Clinton parallels Eastwood in saying election is about a contract, not ideology

Neil Munro White House Correspondent
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Shortly before his choreographed speech at the Democratic convention, President Bill Clinton seemed to echo Clint Eastwood’s urging that voters should treat the re-election campaign as a dollars-and-cents contract renewal, not as an ideological statement.

Obama’s “approach is right and it will pay off if we renew his contract,” Clinton told NBC’s Brian Williams.

“People don’t feel it yet, but they’re going to benefit if they stay with him.”

In the TV interview, Clinton focused on dollars-and-cents, not the ideological baggage that Obama is adding to the platform, such as gay marriage, immigration work permits and green-tech research.

The portrayal of the election as a dispassionate calculation of gains-and-losses was also pushed by Eastwood in his Aug. 30 impromptu speech.

“Politicians are employees of ours and — so — they are just going to come around and beg for votes every few years,” he said. “But when somebody does not do the job, we got to let them go,” he said to applause from the GOP attendees.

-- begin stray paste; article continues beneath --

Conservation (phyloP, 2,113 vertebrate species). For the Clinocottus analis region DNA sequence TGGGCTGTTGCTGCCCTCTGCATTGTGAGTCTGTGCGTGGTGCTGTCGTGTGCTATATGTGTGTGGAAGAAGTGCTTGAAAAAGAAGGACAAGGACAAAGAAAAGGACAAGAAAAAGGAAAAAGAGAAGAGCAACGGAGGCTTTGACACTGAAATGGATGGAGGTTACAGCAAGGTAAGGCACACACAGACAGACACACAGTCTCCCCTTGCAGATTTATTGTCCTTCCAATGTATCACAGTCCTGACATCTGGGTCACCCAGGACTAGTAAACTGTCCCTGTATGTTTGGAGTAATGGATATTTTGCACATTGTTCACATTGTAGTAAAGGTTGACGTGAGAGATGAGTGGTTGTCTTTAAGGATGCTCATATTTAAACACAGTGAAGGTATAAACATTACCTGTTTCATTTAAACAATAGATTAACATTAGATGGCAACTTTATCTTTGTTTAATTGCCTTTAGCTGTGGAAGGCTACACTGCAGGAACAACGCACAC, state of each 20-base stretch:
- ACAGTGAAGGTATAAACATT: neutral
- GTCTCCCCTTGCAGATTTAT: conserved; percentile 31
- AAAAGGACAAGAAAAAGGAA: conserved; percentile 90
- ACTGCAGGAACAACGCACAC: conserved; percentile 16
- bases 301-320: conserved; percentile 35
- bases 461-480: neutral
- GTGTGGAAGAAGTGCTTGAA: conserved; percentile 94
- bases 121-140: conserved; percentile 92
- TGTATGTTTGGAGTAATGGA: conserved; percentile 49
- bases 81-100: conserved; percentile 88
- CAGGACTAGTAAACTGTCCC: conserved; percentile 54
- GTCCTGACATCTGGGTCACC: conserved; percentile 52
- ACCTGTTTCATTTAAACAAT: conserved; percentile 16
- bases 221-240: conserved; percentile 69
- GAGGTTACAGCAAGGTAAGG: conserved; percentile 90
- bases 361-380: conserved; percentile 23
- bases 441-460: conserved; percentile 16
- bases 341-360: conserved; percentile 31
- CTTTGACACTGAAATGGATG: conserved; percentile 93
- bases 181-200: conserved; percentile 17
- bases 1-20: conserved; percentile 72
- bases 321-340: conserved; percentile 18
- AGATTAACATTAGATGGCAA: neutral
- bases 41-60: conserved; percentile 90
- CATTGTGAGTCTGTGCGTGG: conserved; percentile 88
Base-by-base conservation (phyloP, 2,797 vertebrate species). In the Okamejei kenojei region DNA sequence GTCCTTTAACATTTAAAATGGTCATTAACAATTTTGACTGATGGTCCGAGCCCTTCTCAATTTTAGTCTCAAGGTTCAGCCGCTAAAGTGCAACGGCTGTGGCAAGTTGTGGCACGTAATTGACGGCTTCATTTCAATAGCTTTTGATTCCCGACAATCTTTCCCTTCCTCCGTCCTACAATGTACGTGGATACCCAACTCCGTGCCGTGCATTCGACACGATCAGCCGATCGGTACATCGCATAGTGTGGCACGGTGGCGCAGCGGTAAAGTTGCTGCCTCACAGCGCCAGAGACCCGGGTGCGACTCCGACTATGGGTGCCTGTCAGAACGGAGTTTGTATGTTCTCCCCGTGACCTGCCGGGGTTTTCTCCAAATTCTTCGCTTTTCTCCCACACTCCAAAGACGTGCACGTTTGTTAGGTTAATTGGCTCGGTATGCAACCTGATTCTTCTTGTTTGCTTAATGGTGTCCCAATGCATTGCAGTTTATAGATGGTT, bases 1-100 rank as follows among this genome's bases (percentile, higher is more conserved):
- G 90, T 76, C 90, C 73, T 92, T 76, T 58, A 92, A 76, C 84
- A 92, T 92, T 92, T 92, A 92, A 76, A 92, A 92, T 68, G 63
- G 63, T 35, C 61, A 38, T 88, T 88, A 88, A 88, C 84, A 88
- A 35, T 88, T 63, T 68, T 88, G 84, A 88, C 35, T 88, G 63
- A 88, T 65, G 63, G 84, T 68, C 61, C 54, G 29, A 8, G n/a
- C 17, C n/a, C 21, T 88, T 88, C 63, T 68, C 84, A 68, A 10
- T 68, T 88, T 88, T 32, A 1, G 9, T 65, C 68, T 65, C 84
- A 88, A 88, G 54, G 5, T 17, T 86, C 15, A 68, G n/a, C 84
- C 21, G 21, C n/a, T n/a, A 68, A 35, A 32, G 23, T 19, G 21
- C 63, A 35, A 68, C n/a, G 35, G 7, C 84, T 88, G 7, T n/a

Obama and his deputies have tried to downplay a cost-and-benefits debate of his term, and have instead portrayed the president as someone who saved the nation from the 2008 crash, and is now preparing it for future growth.

That stance sidesteps debate over the stalled economy, which features record unemployment and deficits, declining wages and falling consumer-confidence.

A draft of Clinton’s Sept. 5 speech for the convention pushed that official theme.

“I like the argument for President Obama’s re-election a lot better,” said the speech.

Obama “inherited a deeply damaged economy, put a floor under the crash, began the long hard road to recovery, and laid the foundation for a more modern, more well-balanced economy that will produce millions of good new jobs, vibrant new businesses, and lots of new wealth for the innovators,” said the draft.

Clinton, though, disagreed with Eastwood’s conclusion.

“I respect him. I think he should be re-elected,” Clinton said.

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